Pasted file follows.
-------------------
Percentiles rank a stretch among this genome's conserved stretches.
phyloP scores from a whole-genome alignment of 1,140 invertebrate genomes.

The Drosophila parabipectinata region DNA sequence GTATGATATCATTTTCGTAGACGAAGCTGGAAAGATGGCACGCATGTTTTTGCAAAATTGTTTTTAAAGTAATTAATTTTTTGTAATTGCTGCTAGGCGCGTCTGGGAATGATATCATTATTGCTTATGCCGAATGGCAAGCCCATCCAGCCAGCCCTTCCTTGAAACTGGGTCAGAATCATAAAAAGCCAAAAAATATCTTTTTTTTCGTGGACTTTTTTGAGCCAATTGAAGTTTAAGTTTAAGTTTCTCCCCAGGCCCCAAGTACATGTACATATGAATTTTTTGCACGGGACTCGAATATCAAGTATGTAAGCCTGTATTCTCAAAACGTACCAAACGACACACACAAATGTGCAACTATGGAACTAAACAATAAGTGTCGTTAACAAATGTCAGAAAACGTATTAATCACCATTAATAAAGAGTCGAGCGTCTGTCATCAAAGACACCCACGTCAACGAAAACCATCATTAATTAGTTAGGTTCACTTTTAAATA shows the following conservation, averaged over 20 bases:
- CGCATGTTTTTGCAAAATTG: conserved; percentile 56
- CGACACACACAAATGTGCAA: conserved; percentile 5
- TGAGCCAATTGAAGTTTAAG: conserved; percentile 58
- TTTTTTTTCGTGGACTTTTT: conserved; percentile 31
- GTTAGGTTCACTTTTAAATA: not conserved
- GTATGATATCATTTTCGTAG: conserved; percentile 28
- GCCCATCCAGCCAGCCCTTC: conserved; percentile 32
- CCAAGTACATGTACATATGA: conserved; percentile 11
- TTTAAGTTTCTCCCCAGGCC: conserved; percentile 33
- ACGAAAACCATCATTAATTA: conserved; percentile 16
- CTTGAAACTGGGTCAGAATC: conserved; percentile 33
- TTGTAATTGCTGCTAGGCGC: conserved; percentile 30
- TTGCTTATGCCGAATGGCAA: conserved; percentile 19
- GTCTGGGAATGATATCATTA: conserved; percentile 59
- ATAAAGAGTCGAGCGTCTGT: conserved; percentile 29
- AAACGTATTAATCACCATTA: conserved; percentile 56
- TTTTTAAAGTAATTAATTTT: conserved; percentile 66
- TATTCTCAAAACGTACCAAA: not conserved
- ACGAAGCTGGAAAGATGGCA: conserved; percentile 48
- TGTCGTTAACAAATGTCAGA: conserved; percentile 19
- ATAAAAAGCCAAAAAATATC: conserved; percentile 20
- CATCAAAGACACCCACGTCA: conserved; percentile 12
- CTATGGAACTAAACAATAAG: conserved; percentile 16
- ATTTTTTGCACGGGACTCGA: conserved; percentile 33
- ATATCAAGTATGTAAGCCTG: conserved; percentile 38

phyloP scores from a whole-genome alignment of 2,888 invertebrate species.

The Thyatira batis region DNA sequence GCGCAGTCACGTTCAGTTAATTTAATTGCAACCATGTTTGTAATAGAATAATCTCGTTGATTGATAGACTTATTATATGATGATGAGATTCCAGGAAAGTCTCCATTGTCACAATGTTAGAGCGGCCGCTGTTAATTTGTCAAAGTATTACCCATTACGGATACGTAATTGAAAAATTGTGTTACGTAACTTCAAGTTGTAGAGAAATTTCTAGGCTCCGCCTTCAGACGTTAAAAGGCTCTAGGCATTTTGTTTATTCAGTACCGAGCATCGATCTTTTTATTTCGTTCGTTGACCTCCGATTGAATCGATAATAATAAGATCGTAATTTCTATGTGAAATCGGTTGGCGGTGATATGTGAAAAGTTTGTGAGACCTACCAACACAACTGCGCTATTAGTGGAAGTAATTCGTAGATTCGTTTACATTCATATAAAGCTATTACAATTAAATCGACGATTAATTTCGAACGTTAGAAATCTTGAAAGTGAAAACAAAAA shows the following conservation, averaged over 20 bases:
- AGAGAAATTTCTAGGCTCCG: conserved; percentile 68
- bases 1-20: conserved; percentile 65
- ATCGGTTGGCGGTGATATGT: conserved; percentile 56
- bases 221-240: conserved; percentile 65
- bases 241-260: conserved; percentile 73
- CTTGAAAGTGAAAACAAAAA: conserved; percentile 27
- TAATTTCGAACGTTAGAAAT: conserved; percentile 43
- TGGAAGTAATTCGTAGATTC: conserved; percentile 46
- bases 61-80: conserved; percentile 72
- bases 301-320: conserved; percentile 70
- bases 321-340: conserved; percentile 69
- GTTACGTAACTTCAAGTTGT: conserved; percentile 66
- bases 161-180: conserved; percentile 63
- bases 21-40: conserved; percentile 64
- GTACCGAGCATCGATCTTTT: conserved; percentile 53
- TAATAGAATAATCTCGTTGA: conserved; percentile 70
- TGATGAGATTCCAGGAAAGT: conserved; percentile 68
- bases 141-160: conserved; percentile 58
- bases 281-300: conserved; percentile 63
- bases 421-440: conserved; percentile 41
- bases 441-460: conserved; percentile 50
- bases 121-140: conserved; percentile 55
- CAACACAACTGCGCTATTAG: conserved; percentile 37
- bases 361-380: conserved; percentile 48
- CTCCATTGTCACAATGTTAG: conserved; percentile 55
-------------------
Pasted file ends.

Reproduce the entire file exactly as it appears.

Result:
Percentiles rank a stretch among this genome's conserved stretches.
phyloP scores from a whole-genome alignment of 1,140 invertebrate genomes.

The Drosophila parabipectinata region DNA sequence GTATGATATCATTTTCGTAGACGAAGCTGGAAAGATGGCACGCATGTTTTTGCAAAATTGTTTTTAAAGTAATTAATTTTTTGTAATTGCTGCTAGGCGCGTCTGGGAATGATATCATTATTGCTTATGCCGAATGGCAAGCCCATCCAGCCAGCCCTTCCTTGAAACTGGGTCAGAATCATAAAAAGCCAAAAAATATCTTTTTTTTCGTGGACTTTTTTGAGCCAATTGAAGTTTAAGTTTAAGTTTCTCCCCAGGCCCCAAGTACATGTACATATGAATTTTTTGCACGGGACTCGAATATCAAGTATGTAAGCCTGTATTCTCAAAACGTACCAAACGACACACACAAATGTGCAACTATGGAACTAAACAATAAGTGTCGTTAACAAATGTCAGAAAACGTATTAATCACCATTAATAAAGAGTCGAGCGTCTGTCATCAAAGACACCCACGTCAACGAAAACCATCATTAATTAGTTAGGTTCACTTTTAAATA shows the following conservation, averaged over 20 bases:
- CGCATGTTTTTGCAAAATTG: conserved; percentile 56
- CGACACACACAAATGTGCAA: conserved; percentile 5
- TGAGCCAATTGAAGTTTAAG: conserved; percentile 58
- TTTTTTTTCGTGGACTTTTT: conserved; percentile 31
- GTTAGGTTCACTTTTAAATA: not conserved
- GTATGATATCATTTTCGTAG: conserved; percentile 28
- GCCCATCCAGCCAGCCCTTC: conserved; percentile 32
- CCAAGTACATGTACATATGA: conserved; percentile 11
- TTTAAGTTTCTCCCCAGGCC: conserved; percentile 33
- ACGAAAACCATCATTAATTA: conserved; percentile 16
- CTTGAAACTGGGTCAGAATC: conserved; percentile 33
- TTGTAATTGCTGCTAGGCGC: conserved; percentile 30
- TTGCTTATGCCGAATGGCAA: conserved; percentile 19
- GTCTGGGAATGATATCATTA: conserved; percentile 59
- ATAAAGAGTCGAGCGTCTGT: conserved; percentile 29
- AAACGTATTAATCACCATTA: conserved; percentile 56
- TTTTTAAAGTAATTAATTTT: conserved; percentile 66
- TATTCTCAAAACGTACCAAA: not conserved
- ACGAAGCTGGAAAGATGGCA: conserved; percentile 48
- TGTCGTTAACAAATGTCAGA: conserved; percentile 19
- ATAAAAAGCCAAAAAATATC: conserved; percentile 20
- CATCAAAGACACCCACGTCA: conserved; percentile 12
- CTATGGAACTAAACAATAAG: conserved; percentile 16
- ATTTTTTGCACGGGACTCGA: conserved; percentile 33
- ATATCAAGTATGTAAGCCTG: conserved; percentile 38

phyloP scores from a whole-genome alignment of 2,888 invertebrate species.

The Thyatira batis region DNA sequence GCGCAGTCACGTTCAGTTAATTTAATTGCAACCATGTTTGTAATAGAATAATCTCGTTGATTGATAGACTTATTATATGATGATGAGATTCCAGGAAAGTCTCCATTGTCACAATGTTAGAGCGGCCGCTGTTAATTTGTCAAAGTATTACCCATTACGGATACGTAATTGAAAAATTGTGTTACGTAACTTCAAGTTGTAGAGAAATTTCTAGGCTCCGCCTTCAGACGTTAAAAGGCTCTAGGCATTTTGTTTATTCAGTACCGAGCATCGATCTTTTTATTTCGTTCGTTGACCTCCGATTGAATCGATAATAATAAGATCGTAATTTCTATGTGAAATCGGTTGGCGGTGATATGTGAAAAGTTTGTGAGACCTACCAACACAACTGCGCTATTAGTGGAAGTAATTCGTAGATTCGTTTACATTCATATAAAGCTATTACAATTAAATCGACGATTAATTTCGAACGTTAGAAATCTTGAAAGTGAAAACAAAAA shows the following conservation, averaged over 20 bases:
- AGAGAAATTTCTAGGCTCCG: conserved; percentile 68
- bases 1-20: conserved; percentile 65
- ATCGGTTGGCGGTGATATGT: conserved; percentile 56
- bases 221-240: conserved; percentile 65
- bases 241-260: conserved; percentile 73
- CTTGAAAGTGAAAACAAAAA: conserved; percentile 27
- TAATTTCGAACGTTAGAAAT: conserved; percentile 43
- TGGAAGTAATTCGTAGATTC: conserved; percentile 46
- bases 61-80: conserved; percentile 72
- bases 301-320: conserved; percentile 70
- bases 321-340: conserved; percentile 69
- GTTACGTAACTTCAAGTTGT: conserved; percentile 66
- bases 161-180: conserved; percentile 63
- bases 21-40: conserved; percentile 64
- GTACCGAGCATCGATCTTTT: conserved; percentile 53
- TAATAGAATAATCTCGTTGA: conserved; percentile 70
- TGATGAGATTCCAGGAAAGT: conserved; percentile 68
- bases 141-160: conserved; percentile 58
- bases 281-300: conserved; percentile 63
- bases 421-440: conserved; percentile 41
- bases 441-460: conserved; percentile 50
- bases 121-140: conserved; percentile 55
- CAACACAACTGCGCTATTAG: conserved; percentile 37
- bases 361-380: conserved; percentile 48
- CTCCATTGTCACAATGTTAG: conserved; percentile 55